Actor Sophie Turner chats Stark family reunions, standing up to Littlefinger and how Sansa has returned in Season 6 stronger than ever.
HBO: How has Sansa evolved?
Sophie Turner: Sansa’s position is at once much more vulnerable and ultimately more powerful this season. She’s taking charge and becoming something of a leader alongside Jon, but she’s also very much putting herself in danger by doing so. Emotionally, I don't think she feels vulnerable at all. She's bitter and determined. She spent the first five seasons running away from people or plotting how to evade her captors. This time she's going head-to-head, very publicly, against the people who have done her wrong. What draws me most to Sansa is probably just how resilient and determined she is, and how – as cliché as it sounds – what doesn't kill her only makes her stronger.
HBO: What did you think of the Jon and Sansa reunion?
Sophie Turner: I found out about it when I got the scripts a few weeks before shooting began. I was so excited and emotional when I read the reunion. I think it's been a long time coming. Kit is like my big brother, so shooting it was so fun. And it's interesting to step into a whole other set with a new group of people and see what they've been up to for the past six years.
HBO: Is it fair to say that Sansa has learned how to “play the game” after her experiences in King’s Landing and Winterfell?
Sophie Turner: It's definitely fair to say that Sansa is learning how to “play the game.” She's had a front seat in watching master manipulators and big players in the game and she's been learning silently from them. But she's certainly not done learning how to play just yet. It's been a slow process. She never had the “Dany emerging from the flames” moment. It's been more gradual.
HBO: What’s your read on Sansa’s confrontation with Littlefinger in “The Door”?
Sophie Turner: The scene basically means that Littlefinger owes Sansa, big time. It's also a big moment emotionally for her. It's the first time she's ever really stood up to Littlefinger. It's her showing him she's smarter and stronger and not one to be manipulated.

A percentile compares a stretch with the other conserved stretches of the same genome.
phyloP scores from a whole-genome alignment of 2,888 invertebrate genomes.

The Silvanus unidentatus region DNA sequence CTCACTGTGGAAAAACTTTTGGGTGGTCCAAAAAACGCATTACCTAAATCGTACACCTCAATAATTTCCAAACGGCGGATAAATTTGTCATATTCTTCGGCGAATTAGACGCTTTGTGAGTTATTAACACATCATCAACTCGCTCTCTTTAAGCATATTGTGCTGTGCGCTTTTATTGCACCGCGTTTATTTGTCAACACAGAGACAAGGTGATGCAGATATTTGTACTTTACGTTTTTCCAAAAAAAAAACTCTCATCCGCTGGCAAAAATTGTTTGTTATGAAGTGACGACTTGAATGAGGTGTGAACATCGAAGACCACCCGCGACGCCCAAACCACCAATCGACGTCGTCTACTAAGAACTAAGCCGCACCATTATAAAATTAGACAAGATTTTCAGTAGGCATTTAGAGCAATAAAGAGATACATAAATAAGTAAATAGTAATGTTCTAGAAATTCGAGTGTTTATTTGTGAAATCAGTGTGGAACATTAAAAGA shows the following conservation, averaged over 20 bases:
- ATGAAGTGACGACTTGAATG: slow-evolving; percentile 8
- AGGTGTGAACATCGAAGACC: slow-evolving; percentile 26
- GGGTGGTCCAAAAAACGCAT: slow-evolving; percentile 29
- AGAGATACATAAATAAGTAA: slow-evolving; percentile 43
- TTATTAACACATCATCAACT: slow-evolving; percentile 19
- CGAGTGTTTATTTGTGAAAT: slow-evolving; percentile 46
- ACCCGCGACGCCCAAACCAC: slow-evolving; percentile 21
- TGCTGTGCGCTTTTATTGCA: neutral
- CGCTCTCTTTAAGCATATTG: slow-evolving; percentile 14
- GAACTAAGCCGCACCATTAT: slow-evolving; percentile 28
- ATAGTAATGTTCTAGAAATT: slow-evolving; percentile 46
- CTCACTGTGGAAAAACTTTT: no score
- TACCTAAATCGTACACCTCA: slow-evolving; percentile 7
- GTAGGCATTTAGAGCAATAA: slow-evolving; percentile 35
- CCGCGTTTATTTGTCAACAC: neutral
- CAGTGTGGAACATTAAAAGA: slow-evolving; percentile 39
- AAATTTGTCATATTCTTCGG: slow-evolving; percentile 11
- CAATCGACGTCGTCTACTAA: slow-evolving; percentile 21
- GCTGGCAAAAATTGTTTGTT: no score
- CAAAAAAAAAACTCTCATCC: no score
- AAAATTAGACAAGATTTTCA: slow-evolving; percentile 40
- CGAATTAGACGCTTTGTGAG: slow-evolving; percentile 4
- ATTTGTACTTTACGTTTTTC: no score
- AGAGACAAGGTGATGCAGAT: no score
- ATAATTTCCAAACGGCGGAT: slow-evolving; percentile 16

HBO: What is Sansa up against as she tries to unite the North against Ramsay?
Sophie Turner: For her to hear that “House Stark is dead” from Robett Glover is a blow – that other houses see House Stark as irrelevant now. But it also makes her all the more determined. It's a frustrating process, because she and Jon are doing damage control and they know it's a lot to ask of these Houses. The odds are against them – Jon is a bastard and Sansa is technically a Bolton.
HBO: How would you describe Jon and Sansa’s relationship this season?
Sophie Turner: There's always been tension between Jon and Sansa, since they were young. They were never particularly close, and I don't think those sibling frustrations and quarrels will ever go away. Also, in Jon's eyes, Sansa is still the 13-year-old naive girl whose greatest passions were very much the material, seemingly unimportant things in life. It's going to be a big adjustment for him to listen to her and view her as an equal, especially when it comes to war tactics, simply because she's a woman.
Sansa’s been alone for so long and she's been longing to be reunited with her family. Once she is, it's wonderful because she has an ally, however, it also means that she now has to convince Jon and all of his advisors of what she wants to do and why. None of them know what she's been through or what she's learnt. But at the end of the day, Sansa and Jon have each other’s backs.
HBO: If you were queen, which character would you choose for your Hand? (Isaac Hempstead Wright, who plays Bran, picked you!)
Sophie Turner: Oh, that's very sweet of Isaac. I may choose Littlefinger or Arya.
HBO: Sansa’s sewing is impressive. How are your own skills?
Sophie Turner: My sewing skills are dreadful. I tried to take up the hem on a dress of mine the other day and absolutely butchered it. Unwearable.
HBO: Are you rooting for a romance between Brienne and Tormund?
Sophie Turner: It's a little creepy from Tormund's side, however, being on set and experiencing the hilarity and discomfort of it all is such a joy that I am rooting for it.